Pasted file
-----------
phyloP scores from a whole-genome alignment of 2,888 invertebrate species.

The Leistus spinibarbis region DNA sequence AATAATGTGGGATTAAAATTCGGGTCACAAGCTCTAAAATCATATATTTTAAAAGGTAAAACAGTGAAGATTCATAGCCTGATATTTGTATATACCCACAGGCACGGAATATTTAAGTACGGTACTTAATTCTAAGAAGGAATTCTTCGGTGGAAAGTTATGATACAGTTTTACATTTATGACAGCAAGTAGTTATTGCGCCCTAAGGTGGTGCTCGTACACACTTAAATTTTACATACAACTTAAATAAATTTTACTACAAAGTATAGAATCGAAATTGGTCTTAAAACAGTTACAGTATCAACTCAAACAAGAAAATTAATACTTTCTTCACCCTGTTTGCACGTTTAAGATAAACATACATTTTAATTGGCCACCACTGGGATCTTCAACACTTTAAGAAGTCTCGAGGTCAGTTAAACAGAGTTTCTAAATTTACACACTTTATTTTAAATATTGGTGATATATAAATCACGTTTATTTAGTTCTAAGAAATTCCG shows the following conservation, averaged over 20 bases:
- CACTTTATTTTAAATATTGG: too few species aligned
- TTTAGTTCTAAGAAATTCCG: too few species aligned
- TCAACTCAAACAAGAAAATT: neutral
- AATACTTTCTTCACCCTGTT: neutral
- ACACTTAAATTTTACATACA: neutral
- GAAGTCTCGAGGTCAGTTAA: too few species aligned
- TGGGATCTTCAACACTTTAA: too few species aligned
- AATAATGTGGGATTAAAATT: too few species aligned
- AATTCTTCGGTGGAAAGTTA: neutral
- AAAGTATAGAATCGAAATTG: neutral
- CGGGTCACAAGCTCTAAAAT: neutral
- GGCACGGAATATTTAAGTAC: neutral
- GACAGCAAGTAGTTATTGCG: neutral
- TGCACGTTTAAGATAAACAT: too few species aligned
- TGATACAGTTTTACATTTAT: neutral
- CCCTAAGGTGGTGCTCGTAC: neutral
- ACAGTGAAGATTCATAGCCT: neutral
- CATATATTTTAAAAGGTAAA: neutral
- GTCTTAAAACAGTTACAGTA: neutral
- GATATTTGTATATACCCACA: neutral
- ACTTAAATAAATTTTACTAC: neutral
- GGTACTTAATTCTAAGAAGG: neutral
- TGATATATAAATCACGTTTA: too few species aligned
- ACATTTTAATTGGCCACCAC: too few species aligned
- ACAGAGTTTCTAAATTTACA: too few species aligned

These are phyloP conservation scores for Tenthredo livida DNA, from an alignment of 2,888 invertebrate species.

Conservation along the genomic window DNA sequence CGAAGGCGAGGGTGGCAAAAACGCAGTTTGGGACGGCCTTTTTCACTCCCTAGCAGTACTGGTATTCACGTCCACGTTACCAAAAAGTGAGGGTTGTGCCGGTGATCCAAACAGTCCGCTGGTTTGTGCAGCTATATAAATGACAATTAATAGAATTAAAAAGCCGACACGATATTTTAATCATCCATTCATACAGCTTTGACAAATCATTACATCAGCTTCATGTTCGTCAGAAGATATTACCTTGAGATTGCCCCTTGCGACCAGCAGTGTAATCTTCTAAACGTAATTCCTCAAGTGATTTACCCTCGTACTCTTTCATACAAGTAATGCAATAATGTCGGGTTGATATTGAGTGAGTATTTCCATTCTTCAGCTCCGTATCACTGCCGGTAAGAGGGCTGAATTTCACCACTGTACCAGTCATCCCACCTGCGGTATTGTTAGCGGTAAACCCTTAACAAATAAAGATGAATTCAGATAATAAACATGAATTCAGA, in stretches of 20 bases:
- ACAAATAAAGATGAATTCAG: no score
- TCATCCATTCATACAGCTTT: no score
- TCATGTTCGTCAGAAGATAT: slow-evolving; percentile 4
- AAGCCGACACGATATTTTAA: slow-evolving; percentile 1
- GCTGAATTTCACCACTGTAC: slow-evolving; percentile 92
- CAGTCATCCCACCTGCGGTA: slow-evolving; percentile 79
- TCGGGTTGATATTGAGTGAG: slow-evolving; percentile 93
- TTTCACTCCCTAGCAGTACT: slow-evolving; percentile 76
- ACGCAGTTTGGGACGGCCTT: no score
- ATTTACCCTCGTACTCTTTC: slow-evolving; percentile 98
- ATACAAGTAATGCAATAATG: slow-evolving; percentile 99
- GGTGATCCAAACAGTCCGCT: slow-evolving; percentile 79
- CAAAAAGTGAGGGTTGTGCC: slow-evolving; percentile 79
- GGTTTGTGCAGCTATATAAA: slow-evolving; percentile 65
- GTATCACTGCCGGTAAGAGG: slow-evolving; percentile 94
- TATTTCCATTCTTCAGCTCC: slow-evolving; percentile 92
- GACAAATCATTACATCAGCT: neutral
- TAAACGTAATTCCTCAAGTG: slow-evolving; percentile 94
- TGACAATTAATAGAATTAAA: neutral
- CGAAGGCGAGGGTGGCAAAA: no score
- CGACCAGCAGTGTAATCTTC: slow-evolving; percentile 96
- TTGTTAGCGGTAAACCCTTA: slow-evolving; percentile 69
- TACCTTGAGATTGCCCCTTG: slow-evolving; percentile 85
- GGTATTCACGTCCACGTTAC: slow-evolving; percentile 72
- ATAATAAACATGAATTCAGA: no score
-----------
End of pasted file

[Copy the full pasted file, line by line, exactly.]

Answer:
phyloP scores from a whole-genome alignment of 2,888 invertebrate species.

The Leistus spinibarbis region DNA sequence AATAATGTGGGATTAAAATTCGGGTCACAAGCTCTAAAATCATATATTTTAAAAGGTAAAACAGTGAAGATTCATAGCCTGATATTTGTATATACCCACAGGCACGGAATATTTAAGTACGGTACTTAATTCTAAGAAGGAATTCTTCGGTGGAAAGTTATGATACAGTTTTACATTTATGACAGCAAGTAGTTATTGCGCCCTAAGGTGGTGCTCGTACACACTTAAATTTTACATACAACTTAAATAAATTTTACTACAAAGTATAGAATCGAAATTGGTCTTAAAACAGTTACAGTATCAACTCAAACAAGAAAATTAATACTTTCTTCACCCTGTTTGCACGTTTAAGATAAACATACATTTTAATTGGCCACCACTGGGATCTTCAACACTTTAAGAAGTCTCGAGGTCAGTTAAACAGAGTTTCTAAATTTACACACTTTATTTTAAATATTGGTGATATATAAATCACGTTTATTTAGTTCTAAGAAATTCCG shows the following conservation, averaged over 20 bases:
- CACTTTATTTTAAATATTGG: too few species aligned
- TTTAGTTCTAAGAAATTCCG: too few species aligned
- TCAACTCAAACAAGAAAATT: neutral
- AATACTTTCTTCACCCTGTT: neutral
- ACACTTAAATTTTACATACA: neutral
- GAAGTCTCGAGGTCAGTTAA: too few species aligned
- TGGGATCTTCAACACTTTAA: too few species aligned
- AATAATGTGGGATTAAAATT: too few species aligned
- AATTCTTCGGTGGAAAGTTA: neutral
- AAAGTATAGAATCGAAATTG: neutral
- CGGGTCACAAGCTCTAAAAT: neutral
- GGCACGGAATATTTAAGTAC: neutral
- GACAGCAAGTAGTTATTGCG: neutral
- TGCACGTTTAAGATAAACAT: too few species aligned
- TGATACAGTTTTACATTTAT: neutral
- CCCTAAGGTGGTGCTCGTAC: neutral
- ACAGTGAAGATTCATAGCCT: neutral
- CATATATTTTAAAAGGTAAA: neutral
- GTCTTAAAACAGTTACAGTA: neutral
- GATATTTGTATATACCCACA: neutral
- ACTTAAATAAATTTTACTAC: neutral
- GGTACTTAATTCTAAGAAGG: neutral
- TGATATATAAATCACGTTTA: too few species aligned
- ACATTTTAATTGGCCACCAC: too few species aligned
- ACAGAGTTTCTAAATTTACA: too few species aligned

These are phyloP conservation scores for Tenthredo livida DNA, from an alignment of 2,888 invertebrate species.

Conservation along the genomic window DNA sequence CGAAGGCGAGGGTGGCAAAAACGCAGTTTGGGACGGCCTTTTTCACTCCCTAGCAGTACTGGTATTCACGTCCACGTTACCAAAAAGTGAGGGTTGTGCCGGTGATCCAAACAGTCCGCTGGTTTGTGCAGCTATATAAATGACAATTAATAGAATTAAAAAGCCGACACGATATTTTAATCATCCATTCATACAGCTTTGACAAATCATTACATCAGCTTCATGTTCGTCAGAAGATATTACCTTGAGATTGCCCCTTGCGACCAGCAGTGTAATCTTCTAAACGTAATTCCTCAAGTGATTTACCCTCGTACTCTTTCATACAAGTAATGCAATAATGTCGGGTTGATATTGAGTGAGTATTTCCATTCTTCAGCTCCGTATCACTGCCGGTAAGAGGGCTGAATTTCACCACTGTACCAGTCATCCCACCTGCGGTATTGTTAGCGGTAAACCCTTAACAAATAAAGATGAATTCAGATAATAAACATGAATTCAGA, in stretches of 20 bases:
- ACAAATAAAGATGAATTCAG: no score
- TCATCCATTCATACAGCTTT: no score
- TCATGTTCGTCAGAAGATAT: slow-evolving; percentile 4
- AAGCCGACACGATATTTTAA: slow-evolving; percentile 1
- GCTGAATTTCACCACTGTAC: slow-evolving; percentile 92
- CAGTCATCCCACCTGCGGTA: slow-evolving; percentile 79
- TCGGGTTGATATTGAGTGAG: slow-evolving; percentile 93
- TTTCACTCCCTAGCAGTACT: slow-evolving; percentile 76
- ACGCAGTTTGGGACGGCCTT: no score
- ATTTACCCTCGTACTCTTTC: slow-evolving; percentile 98
- ATACAAGTAATGCAATAATG: slow-evolving; percentile 99
- GGTGATCCAAACAGTCCGCT: slow-evolving; percentile 79
- CAAAAAGTGAGGGTTGTGCC: slow-evolving; percentile 79
- GGTTTGTGCAGCTATATAAA: slow-evolving; percentile 65
- GTATCACTGCCGGTAAGAGG: slow-evolving; percentile 94
- TATTTCCATTCTTCAGCTCC: slow-evolving; percentile 92
- GACAAATCATTACATCAGCT: neutral
- TAAACGTAATTCCTCAAGTG: slow-evolving; percentile 94
- TGACAATTAATAGAATTAAA: neutral
- CGAAGGCGAGGGTGGCAAAA: no score
- CGACCAGCAGTGTAATCTTC: slow-evolving; percentile 96
- TTGTTAGCGGTAAACCCTTA: slow-evolving; percentile 69
- TACCTTGAGATTGCCCCTTG: slow-evolving; percentile 85
- GGTATTCACGTCCACGTTAC: slow-evolving; percentile 72
- ATAATAAACATGAATTCAGA: no score